With the help of ESO telescopes, an international team of scientists led by Ping Chen have been able to closely observe the aftermath of a nearby supernova.
While this understanding has historically been the result of clues that hint to this chain of events, scientists had never been able to witness a supernova to confirm the hypothesis.
Now, a group of international astronomers led by Ping Chen of the Weizmann Institute of Science in Israel has found the “missing link” by directly observing the aftermath of a supernova in the nearby galaxy NGC 157, located 75m light years away.
With the help of the European Southern Observatory’s Very Large Telescope and the New Technology Telescope, two separate teams of scientists were able to observe the aftermath SN 2022jli supernova and found it to have a unique behaviour.
Usually, the brightness of supernovae fades away with time as astronomers see a smooth and gradual decline in the explosion’s luminosity. In the case of this particular supernova, the brightness didn’t decline as expected – instead oscillating every 12 days.
“In SN 2022jli’s data we see a repeating sequence of brightening and fading,” said Thomas Moore, a doctoral student at Queen’s University Belfast who led a study of the supernova published late last year in the Astrophysical Journal.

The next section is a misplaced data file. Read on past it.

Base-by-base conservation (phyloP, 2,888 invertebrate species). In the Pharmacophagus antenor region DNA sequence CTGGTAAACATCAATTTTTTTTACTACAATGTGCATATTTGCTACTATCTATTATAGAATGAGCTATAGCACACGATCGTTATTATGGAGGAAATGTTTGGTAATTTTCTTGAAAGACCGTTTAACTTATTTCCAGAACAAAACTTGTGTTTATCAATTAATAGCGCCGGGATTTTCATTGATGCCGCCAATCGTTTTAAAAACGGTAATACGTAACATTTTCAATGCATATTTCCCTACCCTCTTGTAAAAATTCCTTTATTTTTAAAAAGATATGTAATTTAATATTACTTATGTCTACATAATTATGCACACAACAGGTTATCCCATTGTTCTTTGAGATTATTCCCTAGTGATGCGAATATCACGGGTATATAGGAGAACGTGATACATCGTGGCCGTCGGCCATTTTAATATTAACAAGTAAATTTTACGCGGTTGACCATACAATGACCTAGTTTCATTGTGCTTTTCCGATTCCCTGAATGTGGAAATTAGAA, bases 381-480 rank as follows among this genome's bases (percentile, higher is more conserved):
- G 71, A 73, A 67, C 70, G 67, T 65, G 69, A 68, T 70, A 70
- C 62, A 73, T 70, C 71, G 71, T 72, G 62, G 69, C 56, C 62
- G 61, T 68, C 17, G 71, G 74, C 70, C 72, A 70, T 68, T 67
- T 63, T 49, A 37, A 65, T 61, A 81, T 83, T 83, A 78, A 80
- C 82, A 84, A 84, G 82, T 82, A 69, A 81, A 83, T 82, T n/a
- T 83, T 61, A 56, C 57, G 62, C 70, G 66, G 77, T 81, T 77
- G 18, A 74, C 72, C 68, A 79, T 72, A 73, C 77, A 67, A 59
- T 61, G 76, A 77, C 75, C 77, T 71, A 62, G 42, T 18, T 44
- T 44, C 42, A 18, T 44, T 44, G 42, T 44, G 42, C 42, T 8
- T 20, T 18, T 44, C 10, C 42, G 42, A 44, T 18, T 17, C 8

“This is the first time that repeated periodic oscillations, over many cycles, have been detected in a supernova light curve,” Moore wrote in his paper.
Chen, who is lead author of a study published in Nature today (10 January), said that his team was able to establish this “direct link” for the first time.
Both Chen and Moore believe the unique behaviour of SN 2022jli could be explained by the presence of more than one star in the system, known as a binary system.
However, the teams says that what is remarkable about this explosion is the fact that the companion star seems to have survived the supernova and is in mutual orbit around the resulting compact object.
Despite not being able to observe light coming from the compact object itself, the team concluded that this “energetic stealing” is likely because of an unseen neutron star or black hole attracting matter from the companion star’s atmosphere.
“Our research is like solving a puzzle by gathering all possible evidence,” Chen said. “All these pieces lining up lead to the truth.”
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